Over the past several months, I’ve noticed a trend among my 20- and 30-something friends on social media. Many are small-business owners, farmers and ranchers, but they seem to be lamenting the lack of financial skills in the upcoming generation – Generation Z – and the need to reintroduce basic life skills in our schools.
Working in the banking industry, I can testify to the lack of financial skills in the next generation, although it’s honestly not just the Gen Z’ers. Many lack the ability, or patience, to balance their accounts, preferring to go by their current balance online or at the ATM. For them, and of course I’m generalizing, using overdraft protection without penalty is standard procedure, while instant gratification seems preferable to paying obligations on time.
Some of the reasoning behind these and similar decisions is character-based, but a good percentage is just the lack of education in our society about personal finances and the financial system in general.
What I’ve found most interesting, however, is that if someone has ties to agriculture, either through 4-H, FFA or an SAE project, more than likely they have a good handle on their finances. They seem to know what a business plan is and how to utilize it. They can balance their accounts, keep track of expenses and income, and know where their money is going. These are all skills that will help them run a business, secure a loan and live the life they want.
What’s even more interesting is just as people are starting to clamor for more life skills to be taught in schools, we have others – OK, sometimes the same people – saying there is no longer a need for ag programs, ag teachers or FFA in our society. Of course, it’s these very programs that are teaching today’s youth and young adults the very life skills they’re demanding.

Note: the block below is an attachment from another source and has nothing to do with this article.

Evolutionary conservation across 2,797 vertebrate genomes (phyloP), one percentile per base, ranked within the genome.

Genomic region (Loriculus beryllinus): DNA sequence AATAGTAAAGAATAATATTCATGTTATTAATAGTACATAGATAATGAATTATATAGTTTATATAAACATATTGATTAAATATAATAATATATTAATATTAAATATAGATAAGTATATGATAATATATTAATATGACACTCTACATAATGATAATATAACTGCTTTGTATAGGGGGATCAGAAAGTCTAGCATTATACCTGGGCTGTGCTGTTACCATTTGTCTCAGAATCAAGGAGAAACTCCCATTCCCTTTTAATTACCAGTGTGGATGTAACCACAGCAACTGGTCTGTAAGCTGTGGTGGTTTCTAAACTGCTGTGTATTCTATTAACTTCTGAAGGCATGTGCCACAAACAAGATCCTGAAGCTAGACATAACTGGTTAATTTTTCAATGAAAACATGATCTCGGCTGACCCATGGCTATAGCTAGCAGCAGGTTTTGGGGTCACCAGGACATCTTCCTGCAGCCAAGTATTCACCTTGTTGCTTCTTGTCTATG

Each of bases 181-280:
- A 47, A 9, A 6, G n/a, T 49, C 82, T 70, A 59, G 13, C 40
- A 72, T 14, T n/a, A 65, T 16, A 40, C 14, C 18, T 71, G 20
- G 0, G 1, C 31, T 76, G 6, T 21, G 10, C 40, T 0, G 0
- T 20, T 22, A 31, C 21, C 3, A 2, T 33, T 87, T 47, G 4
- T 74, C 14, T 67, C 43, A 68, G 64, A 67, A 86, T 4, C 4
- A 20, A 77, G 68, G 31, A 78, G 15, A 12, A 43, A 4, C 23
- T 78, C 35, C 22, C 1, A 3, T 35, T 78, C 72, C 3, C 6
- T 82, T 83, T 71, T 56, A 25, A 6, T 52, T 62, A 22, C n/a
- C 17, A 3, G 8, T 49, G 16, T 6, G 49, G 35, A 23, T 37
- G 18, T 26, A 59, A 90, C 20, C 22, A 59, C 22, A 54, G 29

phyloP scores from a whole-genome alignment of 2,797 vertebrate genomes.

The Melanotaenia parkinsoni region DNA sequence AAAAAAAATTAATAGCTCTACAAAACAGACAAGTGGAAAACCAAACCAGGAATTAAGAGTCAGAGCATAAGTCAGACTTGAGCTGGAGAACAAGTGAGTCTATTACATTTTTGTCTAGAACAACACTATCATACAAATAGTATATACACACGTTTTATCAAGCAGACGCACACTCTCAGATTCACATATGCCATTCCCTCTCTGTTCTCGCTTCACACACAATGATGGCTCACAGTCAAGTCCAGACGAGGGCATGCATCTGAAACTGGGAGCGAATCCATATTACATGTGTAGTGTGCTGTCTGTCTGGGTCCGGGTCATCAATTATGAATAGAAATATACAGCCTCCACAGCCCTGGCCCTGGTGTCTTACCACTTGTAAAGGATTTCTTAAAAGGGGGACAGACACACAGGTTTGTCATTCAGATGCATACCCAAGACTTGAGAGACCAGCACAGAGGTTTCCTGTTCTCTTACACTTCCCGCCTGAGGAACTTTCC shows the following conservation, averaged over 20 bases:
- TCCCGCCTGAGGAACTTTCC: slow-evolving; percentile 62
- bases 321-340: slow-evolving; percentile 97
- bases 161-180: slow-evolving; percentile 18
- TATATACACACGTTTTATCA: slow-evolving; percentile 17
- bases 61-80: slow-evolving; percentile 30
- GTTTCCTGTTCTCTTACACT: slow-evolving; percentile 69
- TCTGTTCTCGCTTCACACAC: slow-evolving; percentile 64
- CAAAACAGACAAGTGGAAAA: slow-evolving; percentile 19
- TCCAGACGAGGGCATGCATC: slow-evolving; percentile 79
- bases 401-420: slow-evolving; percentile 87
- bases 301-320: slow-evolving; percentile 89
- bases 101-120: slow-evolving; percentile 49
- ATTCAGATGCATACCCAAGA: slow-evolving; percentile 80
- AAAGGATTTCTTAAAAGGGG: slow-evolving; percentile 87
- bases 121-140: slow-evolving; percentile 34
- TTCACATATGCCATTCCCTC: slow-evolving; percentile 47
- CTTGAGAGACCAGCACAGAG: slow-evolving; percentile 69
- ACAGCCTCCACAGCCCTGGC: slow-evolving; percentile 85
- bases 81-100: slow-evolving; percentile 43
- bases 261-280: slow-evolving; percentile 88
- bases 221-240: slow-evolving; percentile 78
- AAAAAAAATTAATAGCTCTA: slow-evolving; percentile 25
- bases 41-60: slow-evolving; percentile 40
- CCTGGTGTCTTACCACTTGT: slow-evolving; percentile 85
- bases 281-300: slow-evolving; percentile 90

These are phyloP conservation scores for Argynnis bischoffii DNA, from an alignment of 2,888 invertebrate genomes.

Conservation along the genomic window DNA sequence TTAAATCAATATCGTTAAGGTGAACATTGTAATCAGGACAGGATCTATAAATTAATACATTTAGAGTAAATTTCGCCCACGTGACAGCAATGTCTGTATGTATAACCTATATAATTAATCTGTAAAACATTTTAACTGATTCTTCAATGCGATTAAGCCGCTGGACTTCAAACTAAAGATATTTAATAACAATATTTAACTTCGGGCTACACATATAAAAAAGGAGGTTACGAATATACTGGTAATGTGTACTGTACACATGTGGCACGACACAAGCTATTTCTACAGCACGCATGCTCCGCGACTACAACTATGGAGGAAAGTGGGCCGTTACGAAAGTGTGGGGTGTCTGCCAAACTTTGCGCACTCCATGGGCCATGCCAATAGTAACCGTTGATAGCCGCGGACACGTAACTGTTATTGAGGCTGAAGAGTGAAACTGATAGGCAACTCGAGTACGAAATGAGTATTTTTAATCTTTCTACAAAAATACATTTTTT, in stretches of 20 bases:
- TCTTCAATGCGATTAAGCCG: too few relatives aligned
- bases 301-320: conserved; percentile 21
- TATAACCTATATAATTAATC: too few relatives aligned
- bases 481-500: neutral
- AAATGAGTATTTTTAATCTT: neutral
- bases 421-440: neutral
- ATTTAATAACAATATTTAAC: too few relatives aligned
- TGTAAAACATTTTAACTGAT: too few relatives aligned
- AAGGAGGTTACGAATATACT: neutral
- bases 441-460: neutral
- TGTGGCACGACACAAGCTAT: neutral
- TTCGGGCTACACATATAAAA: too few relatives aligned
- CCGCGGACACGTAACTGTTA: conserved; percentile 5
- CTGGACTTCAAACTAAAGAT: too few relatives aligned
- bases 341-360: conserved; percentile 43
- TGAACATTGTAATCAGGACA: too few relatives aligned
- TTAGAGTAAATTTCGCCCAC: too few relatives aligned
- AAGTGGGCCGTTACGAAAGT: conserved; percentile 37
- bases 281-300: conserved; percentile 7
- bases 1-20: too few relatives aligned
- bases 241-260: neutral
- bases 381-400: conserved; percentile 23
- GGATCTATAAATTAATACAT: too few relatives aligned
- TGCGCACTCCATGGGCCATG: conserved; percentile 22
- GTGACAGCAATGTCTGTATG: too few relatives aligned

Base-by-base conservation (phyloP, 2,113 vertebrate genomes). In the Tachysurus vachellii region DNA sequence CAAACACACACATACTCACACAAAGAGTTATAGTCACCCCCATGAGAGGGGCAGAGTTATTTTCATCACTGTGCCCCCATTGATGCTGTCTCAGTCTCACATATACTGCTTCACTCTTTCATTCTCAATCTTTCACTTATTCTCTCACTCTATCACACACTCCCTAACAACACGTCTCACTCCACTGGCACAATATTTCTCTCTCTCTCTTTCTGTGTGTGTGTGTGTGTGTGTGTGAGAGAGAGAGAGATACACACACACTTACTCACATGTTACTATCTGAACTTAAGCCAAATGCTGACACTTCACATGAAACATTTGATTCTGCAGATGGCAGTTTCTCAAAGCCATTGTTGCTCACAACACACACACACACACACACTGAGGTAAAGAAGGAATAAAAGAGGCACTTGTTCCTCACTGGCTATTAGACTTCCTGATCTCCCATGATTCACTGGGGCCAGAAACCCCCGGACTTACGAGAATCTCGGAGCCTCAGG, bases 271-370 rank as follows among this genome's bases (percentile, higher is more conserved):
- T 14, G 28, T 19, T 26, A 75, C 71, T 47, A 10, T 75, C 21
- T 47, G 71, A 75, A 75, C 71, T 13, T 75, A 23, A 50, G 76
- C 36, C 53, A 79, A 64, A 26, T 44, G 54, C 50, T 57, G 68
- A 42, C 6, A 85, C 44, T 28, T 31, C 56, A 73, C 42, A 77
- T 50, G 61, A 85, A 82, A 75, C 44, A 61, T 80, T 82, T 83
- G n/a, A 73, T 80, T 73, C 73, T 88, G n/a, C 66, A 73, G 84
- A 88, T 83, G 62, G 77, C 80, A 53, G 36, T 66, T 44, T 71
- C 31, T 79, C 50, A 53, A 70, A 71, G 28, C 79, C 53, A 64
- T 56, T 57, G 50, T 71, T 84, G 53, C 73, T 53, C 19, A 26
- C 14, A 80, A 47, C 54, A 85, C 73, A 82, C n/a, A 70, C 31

I want to see future generations excel and succeed in both areas. What that entails will vary from school to school, family to family and person to person. Maybe it’s bringing home economics back or providing a similar life skills class. Maybe it’s financial institutions offering basic tours to elementary kids and internships to high schoolers and undergraduates.
More so, perhaps a solution can be found by helping others learn from mistakes and allowing them to be responsible for their actions. Parents can involve their children in family budget discussions and certainly set budgets for allowances and funds earned. It’s not easy, but taking the initiative and enrolling in a financial course at a college, church or after school program can make a major difference.
Whatever it is we do, we must make sure that the next generation, and the generation after that, is properly prepared for life as an adult. That includes their financial literacy. These kids and young adults are our future – let’s make sure they have the skills to make it a good one.
*Steps off soap box*
Jessica Allan is an agricultural lender and commercial relationship manager at Guaranty Bank in Neosho, Mo. A resident of Jasper County, she is also involved in raising cattle on her family’s farm in Newton County and is an active alum of the Crowder College Aggie Club. She may be reached at